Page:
In examining the vocabulary of colloquial Latin, we have noticed its comparative poverty, its need of certain words which are not required in formal Latin, its preference for certain prefixes and suffixes, and its willingness to violate certain rules, in forming compounds and word-groups, which the written language scrupulously observes. It remains for us to consider a third, and perhaps the most important, element of difference between the vocabularies of the two forms of speech. I mean the use of a word in vulgar Latin with another meaning from that which it has in formal Latin. We are familiar enough with the different senses which a word often has in conversational and in literary English. “Funny,” for instance, means “amusing” in formal English, but it is often the synonym of “strange” in conversation. The sense of a word may be extended, or be restricted, or there may be a transfer of meaning. In the colloquial use of “funny” we have an extension of its literary sense. The same is true of “splendid,” “jolly,” “lovely,” and “awfully,” and of such Latin words as “lepidus,” “probe,” and “pulchre.” When we speak of “a splendid sun,” we are using splendid in its proper sense of shining or bright, but when we say, “a splendid fellow,” the adjective is used as a general epithet expressing admiration. On the other hand, when a man of a certain class refers to his “woman,” he is employing the word in the restricted sense of “wife.” Perhaps we should put in a third category that very large colloquial use of words in a transferred or figurative sense, which is illustrated by “to touch” or “to strike” when applied to success in getting money from a person. Our current slang is characterized by the free use of words in this figurative way.

Under the head of syntax we must content ourselves with speaking of only two changes, but these were far-reaching. We have already noticed the analytical tendency of preliterary Latin. This tendency was held in check, as we have just observed, so far as verb forms were concerned, but in the comparison of adjectives and in the use of the cases it steadily made headway, and ultimately triumphed over the synthetical principle. The method adopted by literary Latin of indicating the comparative and the superlative degrees of an adjective, by adding the endings -ior and -issimus respectively, succumbed in the end to the practice of prefixing plus or magis and maxime to the positive form. To take another illustration of the same characteristic of popular Latin, as early as the time of Plautus, we see a tendency to adopt our modern method of indicating the relation which a substantive bears to some other word in the sentence by means of a preposition rather than by simply using a case form. The careless Roman was inclined to say, for instance, magna pars de exercitu, rather than to use the genitive case of the word for army, magna pars exercitus. Perhaps it seemed to him to bring out the relation a little more clearly or forcibly.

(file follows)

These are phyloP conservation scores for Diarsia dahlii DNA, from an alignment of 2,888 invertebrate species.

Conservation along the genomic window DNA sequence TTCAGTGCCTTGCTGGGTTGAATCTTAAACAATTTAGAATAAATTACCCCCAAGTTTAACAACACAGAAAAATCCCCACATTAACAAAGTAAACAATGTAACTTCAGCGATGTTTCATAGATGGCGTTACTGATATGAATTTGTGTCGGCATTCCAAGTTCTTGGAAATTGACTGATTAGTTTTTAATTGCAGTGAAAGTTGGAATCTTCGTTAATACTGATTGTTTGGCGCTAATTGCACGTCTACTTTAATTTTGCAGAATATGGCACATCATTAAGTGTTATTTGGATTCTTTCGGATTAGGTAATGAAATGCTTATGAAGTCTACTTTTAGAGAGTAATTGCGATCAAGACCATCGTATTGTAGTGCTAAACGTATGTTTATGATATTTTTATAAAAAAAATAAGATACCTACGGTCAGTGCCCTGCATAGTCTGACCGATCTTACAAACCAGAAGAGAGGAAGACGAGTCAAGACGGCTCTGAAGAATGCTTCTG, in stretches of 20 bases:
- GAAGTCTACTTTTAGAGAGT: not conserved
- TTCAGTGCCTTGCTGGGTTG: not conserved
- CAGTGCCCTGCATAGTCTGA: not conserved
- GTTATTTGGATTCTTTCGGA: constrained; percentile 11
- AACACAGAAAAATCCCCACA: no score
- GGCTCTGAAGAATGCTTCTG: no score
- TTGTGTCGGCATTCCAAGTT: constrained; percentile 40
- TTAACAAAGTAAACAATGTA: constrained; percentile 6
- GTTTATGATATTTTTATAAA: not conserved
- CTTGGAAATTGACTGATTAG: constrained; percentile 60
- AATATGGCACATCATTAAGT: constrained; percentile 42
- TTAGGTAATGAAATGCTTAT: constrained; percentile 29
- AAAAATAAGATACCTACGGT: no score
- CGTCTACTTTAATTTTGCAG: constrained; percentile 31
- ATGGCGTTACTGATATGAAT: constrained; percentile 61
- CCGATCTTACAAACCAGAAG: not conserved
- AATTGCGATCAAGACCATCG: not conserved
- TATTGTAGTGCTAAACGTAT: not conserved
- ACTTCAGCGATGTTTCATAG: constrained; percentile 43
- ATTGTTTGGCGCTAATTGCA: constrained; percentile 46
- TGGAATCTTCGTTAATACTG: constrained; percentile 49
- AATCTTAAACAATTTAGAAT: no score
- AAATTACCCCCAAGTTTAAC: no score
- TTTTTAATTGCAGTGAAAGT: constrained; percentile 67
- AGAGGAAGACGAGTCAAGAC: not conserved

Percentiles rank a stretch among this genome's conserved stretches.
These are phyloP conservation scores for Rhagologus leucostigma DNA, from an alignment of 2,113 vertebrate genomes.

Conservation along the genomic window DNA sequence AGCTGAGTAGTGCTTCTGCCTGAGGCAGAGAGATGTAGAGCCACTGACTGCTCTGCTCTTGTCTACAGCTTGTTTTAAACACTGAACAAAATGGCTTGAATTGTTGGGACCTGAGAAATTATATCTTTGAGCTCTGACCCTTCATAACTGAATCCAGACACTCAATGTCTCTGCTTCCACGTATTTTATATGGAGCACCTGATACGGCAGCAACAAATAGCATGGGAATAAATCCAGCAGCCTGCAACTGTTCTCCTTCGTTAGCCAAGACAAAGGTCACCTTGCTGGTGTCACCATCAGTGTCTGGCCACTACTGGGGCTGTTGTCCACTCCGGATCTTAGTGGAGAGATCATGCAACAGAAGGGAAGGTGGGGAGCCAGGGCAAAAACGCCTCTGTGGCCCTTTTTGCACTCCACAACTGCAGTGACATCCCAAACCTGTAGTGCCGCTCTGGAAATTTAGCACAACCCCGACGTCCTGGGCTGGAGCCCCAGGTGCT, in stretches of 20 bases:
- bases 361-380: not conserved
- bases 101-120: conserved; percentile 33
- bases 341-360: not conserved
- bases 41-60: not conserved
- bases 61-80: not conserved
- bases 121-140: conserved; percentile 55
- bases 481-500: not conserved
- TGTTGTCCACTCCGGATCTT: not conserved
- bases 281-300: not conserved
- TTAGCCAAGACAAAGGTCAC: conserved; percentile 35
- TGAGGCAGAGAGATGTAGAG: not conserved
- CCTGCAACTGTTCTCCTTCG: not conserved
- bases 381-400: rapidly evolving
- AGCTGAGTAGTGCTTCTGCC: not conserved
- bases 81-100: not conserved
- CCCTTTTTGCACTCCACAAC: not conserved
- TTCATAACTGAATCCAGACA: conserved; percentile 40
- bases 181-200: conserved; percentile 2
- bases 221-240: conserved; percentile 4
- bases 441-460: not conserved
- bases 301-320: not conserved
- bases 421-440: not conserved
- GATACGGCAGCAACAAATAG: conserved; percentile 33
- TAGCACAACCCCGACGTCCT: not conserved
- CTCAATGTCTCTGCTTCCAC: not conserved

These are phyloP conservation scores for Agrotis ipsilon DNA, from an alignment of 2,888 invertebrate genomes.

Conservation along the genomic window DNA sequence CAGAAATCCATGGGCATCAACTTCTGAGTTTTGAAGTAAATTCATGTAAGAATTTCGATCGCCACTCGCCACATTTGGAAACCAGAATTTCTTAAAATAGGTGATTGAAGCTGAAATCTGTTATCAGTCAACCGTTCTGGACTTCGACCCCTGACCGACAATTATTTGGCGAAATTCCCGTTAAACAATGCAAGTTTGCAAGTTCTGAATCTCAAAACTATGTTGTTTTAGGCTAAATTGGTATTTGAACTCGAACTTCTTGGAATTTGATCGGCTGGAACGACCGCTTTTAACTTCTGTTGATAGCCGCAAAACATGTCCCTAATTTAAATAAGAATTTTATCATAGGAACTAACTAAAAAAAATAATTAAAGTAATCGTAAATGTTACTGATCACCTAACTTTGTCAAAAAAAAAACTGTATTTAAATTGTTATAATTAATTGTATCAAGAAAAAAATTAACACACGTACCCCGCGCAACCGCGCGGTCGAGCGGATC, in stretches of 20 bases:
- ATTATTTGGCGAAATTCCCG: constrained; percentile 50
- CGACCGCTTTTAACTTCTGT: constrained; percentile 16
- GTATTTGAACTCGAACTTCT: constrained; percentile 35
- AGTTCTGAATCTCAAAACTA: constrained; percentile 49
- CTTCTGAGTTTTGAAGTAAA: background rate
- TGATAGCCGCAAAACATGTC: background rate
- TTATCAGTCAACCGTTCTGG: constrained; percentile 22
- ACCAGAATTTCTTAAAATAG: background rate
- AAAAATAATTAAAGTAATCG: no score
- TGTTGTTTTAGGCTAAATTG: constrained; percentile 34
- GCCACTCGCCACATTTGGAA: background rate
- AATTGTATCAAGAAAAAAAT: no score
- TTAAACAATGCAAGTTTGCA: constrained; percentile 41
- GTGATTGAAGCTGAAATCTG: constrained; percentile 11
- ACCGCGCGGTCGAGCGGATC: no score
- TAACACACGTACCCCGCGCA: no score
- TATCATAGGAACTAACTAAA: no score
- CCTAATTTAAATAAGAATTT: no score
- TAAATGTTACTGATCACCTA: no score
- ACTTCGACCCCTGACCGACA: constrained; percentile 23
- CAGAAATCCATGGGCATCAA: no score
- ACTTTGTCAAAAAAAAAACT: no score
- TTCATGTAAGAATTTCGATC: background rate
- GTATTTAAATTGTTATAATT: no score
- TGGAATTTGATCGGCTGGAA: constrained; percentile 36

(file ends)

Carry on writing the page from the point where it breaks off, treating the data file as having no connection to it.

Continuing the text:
The use of a preposition to show the relation became almost a necessity when certain final consonants became silent, because with their disappearance, and the reduction of the vowels to a uniform quantity, it was often difficult to distinguish between the cases. Since final -m was lost in pronunciation, _Asia_ might be nominative, accusative, or ablative. If you wished to say that something happened in Asia, it would not suffice to use the simple ablative, because that form would have the same pronunciation as the nominative or the accusative, Asia(m), but the preposition must be prefixed, _in Asia_. Another factor cooperated with those which have already been mentioned in bringing about the confusion of the cases. Certain prepositions were used with the accusative to indicate one relation, and with the ablative to suggest another. _In Asia_, for instance, meant “in Asia,” _in Asiam_, “into Asia.” When the two case forms became identical in pronunciation, the meaning of the phrase would be determined by the verb in the sentence, so that with a verb of going the preposition would mean “into,” while with a verb of rest it would mean “in.” In other words the idea of motion or rest is disassociated from the case forms. From the analogy of _in_ it was very easy to pass to other prepositions like _per_, which in literary Latin took the accusative only, and to use these prepositions also with cases which, historically speaking, were ablatives.